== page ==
With the establishment of the $10 million Oregon Promise, state lawmakers are betting that the cost of the program will return savings in the form of a reduction of services needed.
“A lifetime of food stamps is much more expensive than the annual community college tuition of $3,000,” said Senator Mark Hass, who introduced the bill that passed this summer.
The Promise is intended for recent Oregon high school graduates who had at least a 2.5 GPA in high school and pursue a certificate or degree from one the state’s 17 community colleges. That same GPA is required at the college level to maintain the annual $1,000 grant.
The program — which expects to award about 5,000 scholarships starting in 2016-17 — covers the balance of student tuition after all federal and state financial aid is applied, which means students will still likely graduate with minimal debt. The range of the award at this time is $1,000 (even if a student’s tuition is covered by other aid) to about $4,900.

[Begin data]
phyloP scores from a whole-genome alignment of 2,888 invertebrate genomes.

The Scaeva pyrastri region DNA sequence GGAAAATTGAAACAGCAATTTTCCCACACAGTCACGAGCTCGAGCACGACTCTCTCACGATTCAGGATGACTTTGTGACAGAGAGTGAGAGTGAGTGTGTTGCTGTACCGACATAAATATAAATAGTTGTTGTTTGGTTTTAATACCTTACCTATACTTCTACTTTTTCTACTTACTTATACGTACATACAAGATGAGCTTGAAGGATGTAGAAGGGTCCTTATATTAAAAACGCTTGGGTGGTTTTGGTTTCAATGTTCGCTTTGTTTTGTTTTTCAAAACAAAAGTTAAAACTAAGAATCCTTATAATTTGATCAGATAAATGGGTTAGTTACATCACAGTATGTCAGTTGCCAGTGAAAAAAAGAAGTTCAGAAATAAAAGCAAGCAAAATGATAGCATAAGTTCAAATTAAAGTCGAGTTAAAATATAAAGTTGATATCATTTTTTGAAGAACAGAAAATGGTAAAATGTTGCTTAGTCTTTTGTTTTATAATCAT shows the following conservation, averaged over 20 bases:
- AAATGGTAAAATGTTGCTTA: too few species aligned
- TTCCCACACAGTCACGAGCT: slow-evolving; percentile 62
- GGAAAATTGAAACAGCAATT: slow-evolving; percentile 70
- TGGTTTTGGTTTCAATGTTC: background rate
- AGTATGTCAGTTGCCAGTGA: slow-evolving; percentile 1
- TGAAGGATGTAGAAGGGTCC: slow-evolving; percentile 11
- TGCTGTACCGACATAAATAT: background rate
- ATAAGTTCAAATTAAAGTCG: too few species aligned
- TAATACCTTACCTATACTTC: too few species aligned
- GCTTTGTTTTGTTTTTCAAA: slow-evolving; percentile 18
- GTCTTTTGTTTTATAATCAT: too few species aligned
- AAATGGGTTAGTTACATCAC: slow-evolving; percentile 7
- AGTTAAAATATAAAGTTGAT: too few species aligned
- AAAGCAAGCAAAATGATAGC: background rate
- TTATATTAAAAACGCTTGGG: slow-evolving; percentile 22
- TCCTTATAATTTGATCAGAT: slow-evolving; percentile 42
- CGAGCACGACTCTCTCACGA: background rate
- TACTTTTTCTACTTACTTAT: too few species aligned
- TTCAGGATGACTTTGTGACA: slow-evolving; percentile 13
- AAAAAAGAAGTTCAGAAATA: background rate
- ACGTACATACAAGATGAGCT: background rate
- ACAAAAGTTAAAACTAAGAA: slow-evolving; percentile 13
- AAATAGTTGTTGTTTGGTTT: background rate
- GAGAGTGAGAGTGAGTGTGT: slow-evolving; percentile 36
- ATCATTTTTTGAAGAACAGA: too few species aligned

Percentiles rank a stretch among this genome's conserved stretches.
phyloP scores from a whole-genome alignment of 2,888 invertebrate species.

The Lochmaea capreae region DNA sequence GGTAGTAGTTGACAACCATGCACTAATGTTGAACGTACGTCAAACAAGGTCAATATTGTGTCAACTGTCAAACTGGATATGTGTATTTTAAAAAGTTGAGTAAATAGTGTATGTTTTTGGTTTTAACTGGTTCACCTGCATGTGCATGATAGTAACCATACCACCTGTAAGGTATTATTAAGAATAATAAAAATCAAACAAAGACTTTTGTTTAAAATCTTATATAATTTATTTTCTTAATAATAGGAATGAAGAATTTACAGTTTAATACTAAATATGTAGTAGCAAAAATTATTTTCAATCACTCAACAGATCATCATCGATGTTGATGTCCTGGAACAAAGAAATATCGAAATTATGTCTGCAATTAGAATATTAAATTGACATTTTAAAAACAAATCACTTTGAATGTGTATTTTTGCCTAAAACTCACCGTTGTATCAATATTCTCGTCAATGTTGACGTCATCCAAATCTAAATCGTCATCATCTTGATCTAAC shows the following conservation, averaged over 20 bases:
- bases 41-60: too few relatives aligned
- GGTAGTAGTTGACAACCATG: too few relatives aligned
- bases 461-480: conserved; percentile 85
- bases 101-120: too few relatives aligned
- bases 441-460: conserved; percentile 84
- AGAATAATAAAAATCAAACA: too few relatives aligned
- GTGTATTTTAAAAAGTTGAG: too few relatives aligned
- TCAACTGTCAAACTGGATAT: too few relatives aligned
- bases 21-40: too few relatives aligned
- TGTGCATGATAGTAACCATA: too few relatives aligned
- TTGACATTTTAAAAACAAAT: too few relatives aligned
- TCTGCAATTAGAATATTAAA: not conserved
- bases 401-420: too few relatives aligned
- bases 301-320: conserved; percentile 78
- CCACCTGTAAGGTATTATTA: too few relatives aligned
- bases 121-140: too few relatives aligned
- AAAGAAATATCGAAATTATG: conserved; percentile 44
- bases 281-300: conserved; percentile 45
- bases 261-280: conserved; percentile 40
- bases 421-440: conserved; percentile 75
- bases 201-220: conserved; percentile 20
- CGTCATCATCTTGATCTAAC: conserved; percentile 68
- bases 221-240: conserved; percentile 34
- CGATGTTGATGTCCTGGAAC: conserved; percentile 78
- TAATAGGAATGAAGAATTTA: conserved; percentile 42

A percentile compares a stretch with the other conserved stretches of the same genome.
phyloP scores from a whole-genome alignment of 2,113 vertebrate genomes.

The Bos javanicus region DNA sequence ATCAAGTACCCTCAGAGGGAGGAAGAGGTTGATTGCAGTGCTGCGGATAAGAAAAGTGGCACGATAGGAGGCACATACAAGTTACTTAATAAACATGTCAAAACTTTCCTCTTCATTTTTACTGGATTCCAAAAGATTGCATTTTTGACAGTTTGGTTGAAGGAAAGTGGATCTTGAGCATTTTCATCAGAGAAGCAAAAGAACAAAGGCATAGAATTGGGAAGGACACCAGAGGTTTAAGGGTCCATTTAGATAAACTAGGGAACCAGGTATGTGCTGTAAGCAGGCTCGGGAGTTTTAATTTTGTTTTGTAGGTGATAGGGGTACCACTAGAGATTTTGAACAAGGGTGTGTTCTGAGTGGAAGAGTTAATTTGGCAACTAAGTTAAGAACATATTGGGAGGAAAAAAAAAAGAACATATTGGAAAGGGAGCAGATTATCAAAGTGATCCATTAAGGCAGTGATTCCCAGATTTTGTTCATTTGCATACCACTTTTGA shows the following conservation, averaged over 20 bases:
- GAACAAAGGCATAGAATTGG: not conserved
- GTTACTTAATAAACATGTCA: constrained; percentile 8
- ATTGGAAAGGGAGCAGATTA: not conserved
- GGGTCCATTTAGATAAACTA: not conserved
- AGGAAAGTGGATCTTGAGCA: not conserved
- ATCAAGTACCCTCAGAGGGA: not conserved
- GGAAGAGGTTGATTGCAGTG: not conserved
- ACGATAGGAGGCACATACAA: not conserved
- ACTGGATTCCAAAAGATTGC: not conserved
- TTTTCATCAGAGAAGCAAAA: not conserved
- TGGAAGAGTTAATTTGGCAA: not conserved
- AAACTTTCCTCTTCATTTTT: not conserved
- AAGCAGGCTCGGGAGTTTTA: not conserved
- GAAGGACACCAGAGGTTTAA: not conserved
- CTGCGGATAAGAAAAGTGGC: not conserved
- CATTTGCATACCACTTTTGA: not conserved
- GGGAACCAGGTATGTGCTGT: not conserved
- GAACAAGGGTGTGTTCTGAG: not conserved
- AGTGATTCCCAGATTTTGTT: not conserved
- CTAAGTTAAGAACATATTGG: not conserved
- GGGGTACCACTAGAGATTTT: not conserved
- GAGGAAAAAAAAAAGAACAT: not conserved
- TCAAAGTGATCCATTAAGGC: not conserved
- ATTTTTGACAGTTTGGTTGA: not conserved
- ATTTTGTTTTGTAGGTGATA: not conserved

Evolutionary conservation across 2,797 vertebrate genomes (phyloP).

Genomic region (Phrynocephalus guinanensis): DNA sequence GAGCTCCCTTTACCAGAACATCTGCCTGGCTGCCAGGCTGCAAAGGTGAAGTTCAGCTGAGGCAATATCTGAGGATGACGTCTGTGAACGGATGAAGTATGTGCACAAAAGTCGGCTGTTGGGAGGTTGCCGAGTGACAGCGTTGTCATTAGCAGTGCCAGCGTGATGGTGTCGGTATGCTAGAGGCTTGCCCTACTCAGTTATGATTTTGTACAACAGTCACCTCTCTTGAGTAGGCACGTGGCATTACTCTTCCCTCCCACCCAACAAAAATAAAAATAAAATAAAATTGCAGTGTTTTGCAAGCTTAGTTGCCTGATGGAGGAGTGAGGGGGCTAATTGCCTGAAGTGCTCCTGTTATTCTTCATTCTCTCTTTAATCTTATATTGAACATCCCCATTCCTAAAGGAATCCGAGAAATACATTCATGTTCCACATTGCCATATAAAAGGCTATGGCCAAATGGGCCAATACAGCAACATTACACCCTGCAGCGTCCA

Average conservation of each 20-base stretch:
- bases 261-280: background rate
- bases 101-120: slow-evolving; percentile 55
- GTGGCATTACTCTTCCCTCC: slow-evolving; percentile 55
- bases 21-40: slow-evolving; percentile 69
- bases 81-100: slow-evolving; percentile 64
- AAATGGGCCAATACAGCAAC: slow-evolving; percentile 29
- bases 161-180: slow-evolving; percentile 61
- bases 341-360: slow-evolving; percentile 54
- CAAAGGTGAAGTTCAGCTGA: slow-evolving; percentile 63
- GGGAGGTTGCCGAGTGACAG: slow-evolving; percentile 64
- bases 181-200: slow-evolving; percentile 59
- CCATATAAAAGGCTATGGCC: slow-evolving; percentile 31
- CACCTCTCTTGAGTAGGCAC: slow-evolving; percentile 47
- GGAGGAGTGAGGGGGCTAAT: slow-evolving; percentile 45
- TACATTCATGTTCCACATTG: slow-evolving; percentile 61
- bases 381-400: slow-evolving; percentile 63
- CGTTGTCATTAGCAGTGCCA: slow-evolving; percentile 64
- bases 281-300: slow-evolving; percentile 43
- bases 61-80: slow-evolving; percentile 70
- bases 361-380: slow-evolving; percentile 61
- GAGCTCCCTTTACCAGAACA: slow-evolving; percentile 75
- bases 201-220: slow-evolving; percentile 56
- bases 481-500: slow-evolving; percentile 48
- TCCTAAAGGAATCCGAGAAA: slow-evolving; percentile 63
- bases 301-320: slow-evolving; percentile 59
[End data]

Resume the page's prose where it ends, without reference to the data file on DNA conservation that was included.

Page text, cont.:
The measure — which passed the state’s Senate and House by wide margins — is “not intended to reach all students,” said Rep. Mark Johnson. “But the status quo is clearly not working.”